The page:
One year on testosterone

Today is a year on T-injections, 50ml / week.  I’d been on Androgel prior to this – from March 2013 to November 2015.  During that time, I didn’t experience many physical changes at all, which was what I was looking for at the time.  And it’s kind of the reason I stopped too – it became unclear what the purpose was, as if it didn’t make much difference whether I was on the gel or not.

So for that whole next year, I was trying to square away other elements of my transition, not sure whether I’d get back on testosterone or not.  It just felt like I wanted to get top surgery, change my name, and transition further socially before I would potentially want to pursue a level of hormones that would definitely change things in a noticeable way.  In the summer of 2016, it started to feel like the next step.  I was still pretty regularly seen as female everywhere, and more than anything, I wanted to be more firmly planted in the middle.

It took about 6 months to get an appointment and get started on injections.  I was doing intramuscular injections at first for about 9 months, and not liking it.  The need to get psyched up in order to jab in the needle was not fun.  When my endocrinologist gave me the option to switch to subcutaneous, I jumped at tat.  I am loving this method.  I wrote about making the switch here:  9 months on T-injections

I like being on this dose of testosterone a lot more than I thought I would.  The only aspects I’m not liking are the facial hair growth and the loss of a sense of smell.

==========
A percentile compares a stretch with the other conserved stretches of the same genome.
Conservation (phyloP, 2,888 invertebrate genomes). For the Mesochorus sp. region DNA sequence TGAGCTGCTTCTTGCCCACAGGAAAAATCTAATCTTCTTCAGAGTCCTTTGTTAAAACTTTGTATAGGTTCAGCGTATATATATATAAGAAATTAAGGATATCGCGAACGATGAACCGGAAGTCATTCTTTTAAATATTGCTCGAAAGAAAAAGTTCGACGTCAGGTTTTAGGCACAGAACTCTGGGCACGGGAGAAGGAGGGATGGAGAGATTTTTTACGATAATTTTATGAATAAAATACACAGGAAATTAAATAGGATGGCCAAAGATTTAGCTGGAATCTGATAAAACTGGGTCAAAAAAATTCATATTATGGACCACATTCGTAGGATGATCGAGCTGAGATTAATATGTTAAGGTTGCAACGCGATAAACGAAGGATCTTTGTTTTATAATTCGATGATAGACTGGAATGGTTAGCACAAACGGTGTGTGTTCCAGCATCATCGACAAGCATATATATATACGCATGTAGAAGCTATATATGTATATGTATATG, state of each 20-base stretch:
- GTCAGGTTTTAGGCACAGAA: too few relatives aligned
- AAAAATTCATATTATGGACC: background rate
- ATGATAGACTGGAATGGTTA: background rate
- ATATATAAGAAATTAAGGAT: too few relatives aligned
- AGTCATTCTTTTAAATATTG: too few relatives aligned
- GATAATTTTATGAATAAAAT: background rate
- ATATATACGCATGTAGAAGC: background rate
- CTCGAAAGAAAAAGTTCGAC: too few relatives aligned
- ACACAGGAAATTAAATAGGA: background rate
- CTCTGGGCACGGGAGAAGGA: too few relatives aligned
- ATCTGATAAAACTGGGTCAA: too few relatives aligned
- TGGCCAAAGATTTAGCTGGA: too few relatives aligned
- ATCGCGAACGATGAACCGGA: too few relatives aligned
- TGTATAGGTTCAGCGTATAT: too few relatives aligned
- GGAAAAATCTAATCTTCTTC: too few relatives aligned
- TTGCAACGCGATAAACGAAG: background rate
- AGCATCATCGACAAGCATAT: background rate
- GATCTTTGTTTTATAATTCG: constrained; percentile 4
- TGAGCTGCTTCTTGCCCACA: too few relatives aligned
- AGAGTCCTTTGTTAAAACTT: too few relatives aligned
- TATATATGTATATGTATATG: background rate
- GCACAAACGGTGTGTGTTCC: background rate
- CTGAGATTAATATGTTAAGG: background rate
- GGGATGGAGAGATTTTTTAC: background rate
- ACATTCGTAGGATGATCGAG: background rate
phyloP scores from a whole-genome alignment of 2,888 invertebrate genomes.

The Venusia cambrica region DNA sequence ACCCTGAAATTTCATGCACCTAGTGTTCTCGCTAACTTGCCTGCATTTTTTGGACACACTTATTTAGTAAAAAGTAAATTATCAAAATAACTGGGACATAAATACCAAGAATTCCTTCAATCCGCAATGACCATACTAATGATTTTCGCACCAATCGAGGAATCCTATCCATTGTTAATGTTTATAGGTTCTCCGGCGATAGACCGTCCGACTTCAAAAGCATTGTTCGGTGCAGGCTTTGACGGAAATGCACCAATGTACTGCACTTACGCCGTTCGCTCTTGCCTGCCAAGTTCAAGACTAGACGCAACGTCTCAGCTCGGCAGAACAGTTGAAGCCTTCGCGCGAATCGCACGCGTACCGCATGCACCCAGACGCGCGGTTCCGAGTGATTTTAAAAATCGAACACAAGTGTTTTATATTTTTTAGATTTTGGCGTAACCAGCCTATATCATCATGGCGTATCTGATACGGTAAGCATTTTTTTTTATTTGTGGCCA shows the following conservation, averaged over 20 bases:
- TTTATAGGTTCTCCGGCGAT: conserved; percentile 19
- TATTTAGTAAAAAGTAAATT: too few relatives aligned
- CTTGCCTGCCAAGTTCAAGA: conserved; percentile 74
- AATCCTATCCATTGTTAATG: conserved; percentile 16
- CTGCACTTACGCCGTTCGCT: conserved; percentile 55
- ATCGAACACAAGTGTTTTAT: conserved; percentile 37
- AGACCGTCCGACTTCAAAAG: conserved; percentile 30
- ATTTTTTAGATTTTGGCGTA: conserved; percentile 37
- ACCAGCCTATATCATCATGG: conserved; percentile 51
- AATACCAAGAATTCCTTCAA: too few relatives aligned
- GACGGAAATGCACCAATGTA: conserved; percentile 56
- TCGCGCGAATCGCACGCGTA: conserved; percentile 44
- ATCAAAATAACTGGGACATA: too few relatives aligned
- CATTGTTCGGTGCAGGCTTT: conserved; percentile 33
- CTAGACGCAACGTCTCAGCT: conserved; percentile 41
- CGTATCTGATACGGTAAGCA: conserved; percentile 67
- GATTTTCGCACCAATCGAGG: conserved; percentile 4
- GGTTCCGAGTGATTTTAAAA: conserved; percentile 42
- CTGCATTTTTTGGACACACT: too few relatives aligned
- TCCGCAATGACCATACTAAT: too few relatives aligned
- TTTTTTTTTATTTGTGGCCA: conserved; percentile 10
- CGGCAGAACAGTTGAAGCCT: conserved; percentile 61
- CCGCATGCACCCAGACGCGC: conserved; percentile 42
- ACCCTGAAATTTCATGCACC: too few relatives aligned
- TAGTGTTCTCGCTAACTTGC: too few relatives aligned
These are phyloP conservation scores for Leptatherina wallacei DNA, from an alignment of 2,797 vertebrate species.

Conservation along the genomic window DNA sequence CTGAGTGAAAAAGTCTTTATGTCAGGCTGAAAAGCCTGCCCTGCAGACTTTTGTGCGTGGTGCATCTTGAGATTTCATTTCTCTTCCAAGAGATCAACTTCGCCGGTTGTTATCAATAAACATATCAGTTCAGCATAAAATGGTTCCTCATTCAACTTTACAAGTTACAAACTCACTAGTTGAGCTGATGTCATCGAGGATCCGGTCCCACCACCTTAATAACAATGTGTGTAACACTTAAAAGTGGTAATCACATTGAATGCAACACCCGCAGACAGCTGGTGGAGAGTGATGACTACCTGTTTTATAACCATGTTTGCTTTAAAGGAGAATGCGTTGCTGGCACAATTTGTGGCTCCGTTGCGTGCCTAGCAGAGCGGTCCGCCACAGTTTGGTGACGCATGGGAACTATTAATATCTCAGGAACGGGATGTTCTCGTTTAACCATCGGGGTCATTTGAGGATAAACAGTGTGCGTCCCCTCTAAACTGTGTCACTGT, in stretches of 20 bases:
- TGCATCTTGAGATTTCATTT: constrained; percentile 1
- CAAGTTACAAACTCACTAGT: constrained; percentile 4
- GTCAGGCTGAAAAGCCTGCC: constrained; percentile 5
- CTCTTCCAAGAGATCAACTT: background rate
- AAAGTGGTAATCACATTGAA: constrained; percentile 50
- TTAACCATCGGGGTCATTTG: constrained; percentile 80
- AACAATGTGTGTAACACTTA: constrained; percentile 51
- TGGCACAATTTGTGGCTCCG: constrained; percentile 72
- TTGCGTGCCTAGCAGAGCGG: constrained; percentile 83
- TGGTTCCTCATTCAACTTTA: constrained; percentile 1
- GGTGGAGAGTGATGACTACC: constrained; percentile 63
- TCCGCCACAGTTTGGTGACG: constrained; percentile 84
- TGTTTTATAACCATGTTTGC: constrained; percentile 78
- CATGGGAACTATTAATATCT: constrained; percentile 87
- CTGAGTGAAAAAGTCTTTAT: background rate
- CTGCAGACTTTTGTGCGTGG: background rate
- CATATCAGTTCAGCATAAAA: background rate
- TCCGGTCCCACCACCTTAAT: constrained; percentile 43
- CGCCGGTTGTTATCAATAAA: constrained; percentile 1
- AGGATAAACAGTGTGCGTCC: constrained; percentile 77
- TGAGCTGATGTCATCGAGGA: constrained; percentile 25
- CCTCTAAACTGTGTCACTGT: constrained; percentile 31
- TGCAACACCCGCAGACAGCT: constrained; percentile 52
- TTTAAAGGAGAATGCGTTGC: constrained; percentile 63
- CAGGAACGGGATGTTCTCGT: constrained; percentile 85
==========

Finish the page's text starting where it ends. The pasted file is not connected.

I would say that I am seen as male more than I am seen as female, now.  That’s huge.  I don’t want that to tip too far in that direction, but so far, so good.  I’m still legally female, and I still almost always go into women’s bathrooms and dressing rooms.  I’ve never been stopped or questioned.

There are a lot of changes I could write about in depth, but right now I feel like focusing on my voice.  When I started Androgel, I was overly anxious about my voice changing, in particular.  I think it dropped ever-so-slightly, and I freaked out and lowered my dose even further.  And that worked – it didn’t change any further.  When I started injections, I was aware that my voice would probably be the most noticeable thing changing, early on.  And I was OK with that – something had shifted over the years.

I’m a DJ on a free form community radio station, and I’ve done an hour-long show regularly every week for the past two years.  It’s been a total blast.  And, it’s been a way to effortlessly track the changes in my voice.  When I hear pre-T recordings, my reaction is total cringe.  Which is quite the shift, since I used to want to “preserve” that register.  Now I really hate it!  And I love how it’s changed.  I can never go back, and I’m totally fine with that!

Aaaand, here’s my face:

 

one year

before injections

 

 

 

 

 

 

 

 



Leave a Reply

Fill in your details below or click an icon to log in:

WordPress.com Logo

You are commenting using your WordPress.com account. Log Out /  Change )

Google+ photo

You are commenting using your Google+ account. Log Out /  Change )

Twitter picture

You are commenting using your Twitter account. Log Out /  Change )

Facebook photo

You are commenting using your Facebook account. Log Out /  Change )

Connecting to %s